I enjoyed inviting friends to touch my belly and feel the hiccups and kicks. There’s something so sacred about taking a timid, wondering hand and helping it find the baby’s knee or butt, and also the wide eyes and open mouth when they comprehend what it is they are feeling through my skin.
Every summer there is a Solstice Day Parade in a neighborhood of Seattle. The parade is full of beautiful floats and dancers celebrating the longest day of the year. And to kick off the parade is about two hundred bike riders—naked bike riders. (Technically, to avoid arrest for indecent exposure, one must have covered one’s body in paint—at least the privates, anyway.) It was my dream to one day have a big pregnant belly, paint myself, and join in the naked festivities. And my dream came true! I painted the cosmos on my body with a big ‘ole half sun/half moon on my tummy and road my bike nakey in the parade. It was exhilarating. I felt resplendent. I felt I was the embodiment of a celebration of spring and new life!
With the great mystery taking place in my body there were some days I wanted to burrow under the covers and hide my changing body from the world. And other days I wanted to walk out the door in my birthday suit purely for the glory of it.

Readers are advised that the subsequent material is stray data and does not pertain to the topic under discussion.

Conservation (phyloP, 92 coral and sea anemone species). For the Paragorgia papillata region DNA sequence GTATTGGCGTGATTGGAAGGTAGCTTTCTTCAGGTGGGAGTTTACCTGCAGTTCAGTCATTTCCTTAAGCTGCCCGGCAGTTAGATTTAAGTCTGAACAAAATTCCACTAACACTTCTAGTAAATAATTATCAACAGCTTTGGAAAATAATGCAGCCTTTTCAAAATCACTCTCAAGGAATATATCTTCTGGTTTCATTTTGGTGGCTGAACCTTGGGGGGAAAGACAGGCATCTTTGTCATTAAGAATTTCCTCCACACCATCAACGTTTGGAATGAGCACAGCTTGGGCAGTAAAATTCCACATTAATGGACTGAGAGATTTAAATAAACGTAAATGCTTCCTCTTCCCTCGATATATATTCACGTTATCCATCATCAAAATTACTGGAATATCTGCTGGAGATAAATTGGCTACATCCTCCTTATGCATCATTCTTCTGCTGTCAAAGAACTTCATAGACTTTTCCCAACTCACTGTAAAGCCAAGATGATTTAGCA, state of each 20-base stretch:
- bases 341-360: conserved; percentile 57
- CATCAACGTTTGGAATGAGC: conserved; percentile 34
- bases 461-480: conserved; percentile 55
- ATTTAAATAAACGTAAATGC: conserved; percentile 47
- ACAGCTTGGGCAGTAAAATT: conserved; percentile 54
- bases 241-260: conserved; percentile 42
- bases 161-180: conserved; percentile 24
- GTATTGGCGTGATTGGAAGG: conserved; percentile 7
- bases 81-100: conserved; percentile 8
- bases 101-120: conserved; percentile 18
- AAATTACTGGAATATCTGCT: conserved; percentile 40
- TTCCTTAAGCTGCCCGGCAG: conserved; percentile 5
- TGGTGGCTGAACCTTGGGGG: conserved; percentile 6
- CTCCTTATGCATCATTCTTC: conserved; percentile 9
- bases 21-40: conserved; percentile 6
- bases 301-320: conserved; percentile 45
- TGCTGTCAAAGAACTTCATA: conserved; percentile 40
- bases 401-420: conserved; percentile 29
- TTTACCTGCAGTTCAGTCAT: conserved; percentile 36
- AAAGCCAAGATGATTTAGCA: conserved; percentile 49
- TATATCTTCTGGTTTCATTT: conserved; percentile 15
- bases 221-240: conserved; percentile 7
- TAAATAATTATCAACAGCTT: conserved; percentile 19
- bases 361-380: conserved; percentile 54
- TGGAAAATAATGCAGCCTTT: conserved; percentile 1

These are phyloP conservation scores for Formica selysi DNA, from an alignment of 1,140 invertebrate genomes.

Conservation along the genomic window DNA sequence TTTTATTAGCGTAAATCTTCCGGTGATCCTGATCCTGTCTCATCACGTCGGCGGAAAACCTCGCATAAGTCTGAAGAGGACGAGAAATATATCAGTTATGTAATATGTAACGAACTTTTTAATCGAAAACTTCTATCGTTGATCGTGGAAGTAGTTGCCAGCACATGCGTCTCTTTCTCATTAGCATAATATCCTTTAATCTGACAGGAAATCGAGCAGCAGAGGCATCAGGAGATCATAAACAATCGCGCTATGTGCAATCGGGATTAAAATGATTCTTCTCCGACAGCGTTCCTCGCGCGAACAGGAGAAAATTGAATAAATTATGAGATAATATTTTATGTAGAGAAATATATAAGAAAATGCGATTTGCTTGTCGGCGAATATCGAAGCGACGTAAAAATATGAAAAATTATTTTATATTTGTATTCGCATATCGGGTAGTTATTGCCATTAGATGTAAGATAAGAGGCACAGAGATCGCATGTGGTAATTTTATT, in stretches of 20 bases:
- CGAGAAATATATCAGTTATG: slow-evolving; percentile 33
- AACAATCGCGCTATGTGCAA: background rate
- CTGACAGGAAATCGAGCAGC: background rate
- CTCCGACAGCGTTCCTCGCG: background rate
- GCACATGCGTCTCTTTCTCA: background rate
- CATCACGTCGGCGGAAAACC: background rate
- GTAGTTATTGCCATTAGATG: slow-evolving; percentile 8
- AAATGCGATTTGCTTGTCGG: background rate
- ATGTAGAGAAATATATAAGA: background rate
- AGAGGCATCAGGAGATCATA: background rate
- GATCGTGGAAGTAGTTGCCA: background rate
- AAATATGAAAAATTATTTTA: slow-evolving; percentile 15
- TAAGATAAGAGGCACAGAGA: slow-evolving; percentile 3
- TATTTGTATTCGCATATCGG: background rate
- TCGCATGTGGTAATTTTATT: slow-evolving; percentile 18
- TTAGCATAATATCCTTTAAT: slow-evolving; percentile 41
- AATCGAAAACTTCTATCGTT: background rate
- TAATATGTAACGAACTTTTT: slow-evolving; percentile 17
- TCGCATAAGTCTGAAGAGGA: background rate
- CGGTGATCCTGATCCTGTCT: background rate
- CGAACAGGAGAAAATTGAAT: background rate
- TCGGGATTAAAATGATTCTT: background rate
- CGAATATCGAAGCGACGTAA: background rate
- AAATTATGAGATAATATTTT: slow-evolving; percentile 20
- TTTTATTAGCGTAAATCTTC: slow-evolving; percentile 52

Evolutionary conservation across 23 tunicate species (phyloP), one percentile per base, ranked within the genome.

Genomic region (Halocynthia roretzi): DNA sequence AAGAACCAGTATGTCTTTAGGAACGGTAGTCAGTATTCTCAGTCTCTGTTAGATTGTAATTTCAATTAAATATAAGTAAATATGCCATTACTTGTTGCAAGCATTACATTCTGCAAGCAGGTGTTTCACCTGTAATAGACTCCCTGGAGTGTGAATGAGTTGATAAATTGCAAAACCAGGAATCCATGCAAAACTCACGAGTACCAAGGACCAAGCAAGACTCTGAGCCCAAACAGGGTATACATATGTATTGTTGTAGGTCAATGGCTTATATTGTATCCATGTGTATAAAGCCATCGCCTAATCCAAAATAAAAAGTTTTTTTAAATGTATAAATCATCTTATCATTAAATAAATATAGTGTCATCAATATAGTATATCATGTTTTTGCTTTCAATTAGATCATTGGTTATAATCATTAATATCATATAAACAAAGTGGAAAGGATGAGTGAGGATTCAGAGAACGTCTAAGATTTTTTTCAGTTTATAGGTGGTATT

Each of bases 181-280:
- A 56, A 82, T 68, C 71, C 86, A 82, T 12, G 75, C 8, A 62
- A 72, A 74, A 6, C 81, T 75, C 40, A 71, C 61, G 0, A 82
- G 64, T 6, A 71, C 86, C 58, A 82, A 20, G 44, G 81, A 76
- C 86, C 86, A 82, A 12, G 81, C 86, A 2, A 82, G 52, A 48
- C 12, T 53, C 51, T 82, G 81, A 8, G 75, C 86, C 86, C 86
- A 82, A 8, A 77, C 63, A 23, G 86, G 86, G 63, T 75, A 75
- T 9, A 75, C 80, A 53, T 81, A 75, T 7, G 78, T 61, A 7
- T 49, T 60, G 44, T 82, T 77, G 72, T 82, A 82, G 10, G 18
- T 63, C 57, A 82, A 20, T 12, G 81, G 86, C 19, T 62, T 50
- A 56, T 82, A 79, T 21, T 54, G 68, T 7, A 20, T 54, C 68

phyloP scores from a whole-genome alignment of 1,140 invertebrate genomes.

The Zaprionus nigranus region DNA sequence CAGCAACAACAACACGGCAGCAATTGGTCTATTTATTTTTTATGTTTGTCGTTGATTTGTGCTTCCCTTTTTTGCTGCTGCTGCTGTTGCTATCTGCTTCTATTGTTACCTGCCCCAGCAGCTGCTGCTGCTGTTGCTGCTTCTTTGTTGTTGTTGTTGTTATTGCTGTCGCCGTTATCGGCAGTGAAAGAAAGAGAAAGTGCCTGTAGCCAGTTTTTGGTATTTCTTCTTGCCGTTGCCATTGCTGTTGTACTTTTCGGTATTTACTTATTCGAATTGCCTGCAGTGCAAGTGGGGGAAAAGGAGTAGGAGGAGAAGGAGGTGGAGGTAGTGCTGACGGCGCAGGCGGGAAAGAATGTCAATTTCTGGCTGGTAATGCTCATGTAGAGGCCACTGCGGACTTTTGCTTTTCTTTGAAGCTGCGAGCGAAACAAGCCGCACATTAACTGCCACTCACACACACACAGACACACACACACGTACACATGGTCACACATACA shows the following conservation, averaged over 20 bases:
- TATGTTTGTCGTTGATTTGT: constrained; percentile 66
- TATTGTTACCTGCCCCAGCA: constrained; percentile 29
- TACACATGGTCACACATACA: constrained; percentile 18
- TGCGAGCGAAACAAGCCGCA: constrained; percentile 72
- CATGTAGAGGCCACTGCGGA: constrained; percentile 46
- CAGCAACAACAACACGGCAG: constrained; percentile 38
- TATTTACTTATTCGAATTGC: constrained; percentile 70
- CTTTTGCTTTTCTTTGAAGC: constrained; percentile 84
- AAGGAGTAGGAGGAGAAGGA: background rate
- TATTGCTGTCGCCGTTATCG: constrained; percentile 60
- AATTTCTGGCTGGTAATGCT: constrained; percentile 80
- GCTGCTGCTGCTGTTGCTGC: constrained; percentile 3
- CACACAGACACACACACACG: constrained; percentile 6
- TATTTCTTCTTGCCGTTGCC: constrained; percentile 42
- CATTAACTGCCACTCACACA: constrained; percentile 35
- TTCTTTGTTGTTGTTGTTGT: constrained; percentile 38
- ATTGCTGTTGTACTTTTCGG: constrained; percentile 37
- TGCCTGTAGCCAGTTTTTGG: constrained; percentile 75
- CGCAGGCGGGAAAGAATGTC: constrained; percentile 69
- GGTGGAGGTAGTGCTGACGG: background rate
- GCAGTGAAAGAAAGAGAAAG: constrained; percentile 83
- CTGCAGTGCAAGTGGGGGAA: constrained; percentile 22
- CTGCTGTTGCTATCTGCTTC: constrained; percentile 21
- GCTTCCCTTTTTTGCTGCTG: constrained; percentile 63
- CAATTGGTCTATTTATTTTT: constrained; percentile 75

I wonder how much Mary loathed the damn star that kept following her around announcing, even to the kings from Asia, the great mystery to be born out of her vagina? And at the same time, I wonder how much she felt it was entirely fitting, thank you very much.
What mystery you are incubating in the depths of your being? What dream, idea, emotion, revelation is growing hands and feet in you? How are you scared of it? How does it feel so private and personal you barely even say it out loud to yourself? How are you anticipating it with such excitement that you can’t contain yourself another moment? In what ways do you want to keep it secret and cocoon? How will you ride naked through the streets bearing it proudly for all to see?